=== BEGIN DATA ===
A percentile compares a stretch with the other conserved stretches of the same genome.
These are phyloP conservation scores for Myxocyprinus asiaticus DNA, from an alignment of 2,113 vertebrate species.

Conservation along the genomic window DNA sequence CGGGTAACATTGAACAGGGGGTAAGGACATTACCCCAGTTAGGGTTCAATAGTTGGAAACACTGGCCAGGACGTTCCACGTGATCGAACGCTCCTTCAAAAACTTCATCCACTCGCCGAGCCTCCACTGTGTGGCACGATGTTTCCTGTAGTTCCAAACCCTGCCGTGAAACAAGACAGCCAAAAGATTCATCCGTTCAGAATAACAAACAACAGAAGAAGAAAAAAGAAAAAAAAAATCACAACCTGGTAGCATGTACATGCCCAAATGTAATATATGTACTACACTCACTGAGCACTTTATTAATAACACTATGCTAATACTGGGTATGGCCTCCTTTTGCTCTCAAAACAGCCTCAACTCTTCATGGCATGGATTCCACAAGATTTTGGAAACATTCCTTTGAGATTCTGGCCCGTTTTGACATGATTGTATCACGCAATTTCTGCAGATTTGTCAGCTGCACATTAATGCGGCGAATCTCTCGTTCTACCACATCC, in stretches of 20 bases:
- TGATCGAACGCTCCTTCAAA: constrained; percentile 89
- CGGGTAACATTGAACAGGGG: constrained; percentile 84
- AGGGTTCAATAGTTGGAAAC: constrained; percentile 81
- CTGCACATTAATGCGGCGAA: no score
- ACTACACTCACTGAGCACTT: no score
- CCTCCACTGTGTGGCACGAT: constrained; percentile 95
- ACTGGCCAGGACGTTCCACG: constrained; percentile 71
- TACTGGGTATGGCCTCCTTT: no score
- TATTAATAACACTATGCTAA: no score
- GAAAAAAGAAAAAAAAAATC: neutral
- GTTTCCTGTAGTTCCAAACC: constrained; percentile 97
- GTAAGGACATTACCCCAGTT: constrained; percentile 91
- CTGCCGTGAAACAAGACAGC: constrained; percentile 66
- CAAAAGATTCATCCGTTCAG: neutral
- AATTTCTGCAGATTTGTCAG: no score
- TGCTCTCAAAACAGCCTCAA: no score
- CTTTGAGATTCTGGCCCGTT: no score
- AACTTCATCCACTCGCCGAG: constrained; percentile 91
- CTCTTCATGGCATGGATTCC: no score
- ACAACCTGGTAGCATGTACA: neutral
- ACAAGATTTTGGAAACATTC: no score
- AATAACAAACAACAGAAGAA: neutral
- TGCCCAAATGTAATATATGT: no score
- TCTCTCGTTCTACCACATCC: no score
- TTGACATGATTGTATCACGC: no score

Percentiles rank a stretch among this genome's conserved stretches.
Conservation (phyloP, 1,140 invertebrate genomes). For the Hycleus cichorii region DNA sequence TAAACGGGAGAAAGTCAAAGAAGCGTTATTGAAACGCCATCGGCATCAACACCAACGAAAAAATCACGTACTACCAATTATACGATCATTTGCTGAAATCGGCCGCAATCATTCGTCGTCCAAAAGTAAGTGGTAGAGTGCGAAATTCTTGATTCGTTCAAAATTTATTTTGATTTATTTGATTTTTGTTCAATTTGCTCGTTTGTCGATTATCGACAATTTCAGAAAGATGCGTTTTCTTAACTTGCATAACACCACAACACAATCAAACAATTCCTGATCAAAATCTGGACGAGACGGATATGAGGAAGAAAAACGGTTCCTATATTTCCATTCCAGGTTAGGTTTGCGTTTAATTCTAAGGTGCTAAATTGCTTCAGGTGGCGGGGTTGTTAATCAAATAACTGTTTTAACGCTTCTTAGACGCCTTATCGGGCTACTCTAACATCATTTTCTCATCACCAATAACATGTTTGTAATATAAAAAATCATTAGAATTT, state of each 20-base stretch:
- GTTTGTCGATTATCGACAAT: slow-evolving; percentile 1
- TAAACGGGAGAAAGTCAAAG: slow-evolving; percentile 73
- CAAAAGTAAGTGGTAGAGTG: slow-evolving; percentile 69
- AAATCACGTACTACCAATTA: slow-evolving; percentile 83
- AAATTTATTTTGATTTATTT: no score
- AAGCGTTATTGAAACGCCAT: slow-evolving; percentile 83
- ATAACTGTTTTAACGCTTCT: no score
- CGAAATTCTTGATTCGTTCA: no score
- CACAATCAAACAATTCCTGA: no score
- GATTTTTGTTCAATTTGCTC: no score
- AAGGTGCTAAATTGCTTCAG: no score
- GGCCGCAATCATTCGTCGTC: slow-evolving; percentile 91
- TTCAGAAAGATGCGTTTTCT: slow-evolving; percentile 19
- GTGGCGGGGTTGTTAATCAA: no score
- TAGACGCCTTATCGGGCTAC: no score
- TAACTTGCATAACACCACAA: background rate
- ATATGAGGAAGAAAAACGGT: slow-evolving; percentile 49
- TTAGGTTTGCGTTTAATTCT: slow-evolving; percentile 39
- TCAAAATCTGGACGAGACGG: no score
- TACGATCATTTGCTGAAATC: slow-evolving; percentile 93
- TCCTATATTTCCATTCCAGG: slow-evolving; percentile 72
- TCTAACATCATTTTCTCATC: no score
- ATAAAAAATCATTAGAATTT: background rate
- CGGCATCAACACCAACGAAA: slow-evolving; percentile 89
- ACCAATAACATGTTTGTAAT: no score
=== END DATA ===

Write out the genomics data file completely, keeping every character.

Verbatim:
A percentile compares a stretch with the other conserved stretches of the same genome.
These are phyloP conservation scores for Myxocyprinus asiaticus DNA, from an alignment of 2,113 vertebrate species.

Conservation along the genomic window DNA sequence CGGGTAACATTGAACAGGGGGTAAGGACATTACCCCAGTTAGGGTTCAATAGTTGGAAACACTGGCCAGGACGTTCCACGTGATCGAACGCTCCTTCAAAAACTTCATCCACTCGCCGAGCCTCCACTGTGTGGCACGATGTTTCCTGTAGTTCCAAACCCTGCCGTGAAACAAGACAGCCAAAAGATTCATCCGTTCAGAATAACAAACAACAGAAGAAGAAAAAAGAAAAAAAAAATCACAACCTGGTAGCATGTACATGCCCAAATGTAATATATGTACTACACTCACTGAGCACTTTATTAATAACACTATGCTAATACTGGGTATGGCCTCCTTTTGCTCTCAAAACAGCCTCAACTCTTCATGGCATGGATTCCACAAGATTTTGGAAACATTCCTTTGAGATTCTGGCCCGTTTTGACATGATTGTATCACGCAATTTCTGCAGATTTGTCAGCTGCACATTAATGCGGCGAATCTCTCGTTCTACCACATCC, in stretches of 20 bases:
- TGATCGAACGCTCCTTCAAA: constrained; percentile 89
- CGGGTAACATTGAACAGGGG: constrained; percentile 84
- AGGGTTCAATAGTTGGAAAC: constrained; percentile 81
- CTGCACATTAATGCGGCGAA: no score
- ACTACACTCACTGAGCACTT: no score
- CCTCCACTGTGTGGCACGAT: constrained; percentile 95
- ACTGGCCAGGACGTTCCACG: constrained; percentile 71
- TACTGGGTATGGCCTCCTTT: no score
- TATTAATAACACTATGCTAA: no score
- GAAAAAAGAAAAAAAAAATC: neutral
- GTTTCCTGTAGTTCCAAACC: constrained; percentile 97
- GTAAGGACATTACCCCAGTT: constrained; percentile 91
- CTGCCGTGAAACAAGACAGC: constrained; percentile 66
- CAAAAGATTCATCCGTTCAG: neutral
- AATTTCTGCAGATTTGTCAG: no score
- TGCTCTCAAAACAGCCTCAA: no score
- CTTTGAGATTCTGGCCCGTT: no score
- AACTTCATCCACTCGCCGAG: constrained; percentile 91
- CTCTTCATGGCATGGATTCC: no score
- ACAACCTGGTAGCATGTACA: neutral
- ACAAGATTTTGGAAACATTC: no score
- AATAACAAACAACAGAAGAA: neutral
- TGCCCAAATGTAATATATGT: no score
- TCTCTCGTTCTACCACATCC: no score
- TTGACATGATTGTATCACGC: no score

Percentiles rank a stretch among this genome's conserved stretches.
Conservation (phyloP, 1,140 invertebrate genomes). For the Hycleus cichorii region DNA sequence TAAACGGGAGAAAGTCAAAGAAGCGTTATTGAAACGCCATCGGCATCAACACCAACGAAAAAATCACGTACTACCAATTATACGATCATTTGCTGAAATCGGCCGCAATCATTCGTCGTCCAAAAGTAAGTGGTAGAGTGCGAAATTCTTGATTCGTTCAAAATTTATTTTGATTTATTTGATTTTTGTTCAATTTGCTCGTTTGTCGATTATCGACAATTTCAGAAAGATGCGTTTTCTTAACTTGCATAACACCACAACACAATCAAACAATTCCTGATCAAAATCTGGACGAGACGGATATGAGGAAGAAAAACGGTTCCTATATTTCCATTCCAGGTTAGGTTTGCGTTTAATTCTAAGGTGCTAAATTGCTTCAGGTGGCGGGGTTGTTAATCAAATAACTGTTTTAACGCTTCTTAGACGCCTTATCGGGCTACTCTAACATCATTTTCTCATCACCAATAACATGTTTGTAATATAAAAAATCATTAGAATTT, state of each 20-base stretch:
- GTTTGTCGATTATCGACAAT: slow-evolving; percentile 1
- TAAACGGGAGAAAGTCAAAG: slow-evolving; percentile 73
- CAAAAGTAAGTGGTAGAGTG: slow-evolving; percentile 69
- AAATCACGTACTACCAATTA: slow-evolving; percentile 83
- AAATTTATTTTGATTTATTT: no score
- AAGCGTTATTGAAACGCCAT: slow-evolving; percentile 83
- ATAACTGTTTTAACGCTTCT: no score
- CGAAATTCTTGATTCGTTCA: no score
- CACAATCAAACAATTCCTGA: no score
- GATTTTTGTTCAATTTGCTC: no score
- AAGGTGCTAAATTGCTTCAG: no score
- GGCCGCAATCATTCGTCGTC: slow-evolving; percentile 91
- TTCAGAAAGATGCGTTTTCT: slow-evolving; percentile 19
- GTGGCGGGGTTGTTAATCAA: no score
- TAGACGCCTTATCGGGCTAC: no score
- TAACTTGCATAACACCACAA: background rate
- ATATGAGGAAGAAAAACGGT: slow-evolving; percentile 49
- TTAGGTTTGCGTTTAATTCT: slow-evolving; percentile 39
- TCAAAATCTGGACGAGACGG: no score
- TACGATCATTTGCTGAAATC: slow-evolving; percentile 93
- TCCTATATTTCCATTCCAGG: slow-evolving; percentile 72
- TCTAACATCATTTTCTCATC: no score
- ATAAAAAATCATTAGAATTT: background rate
- CGGCATCAACACCAACGAAA: slow-evolving; percentile 89
- ACCAATAACATGTTTGTAAT: no score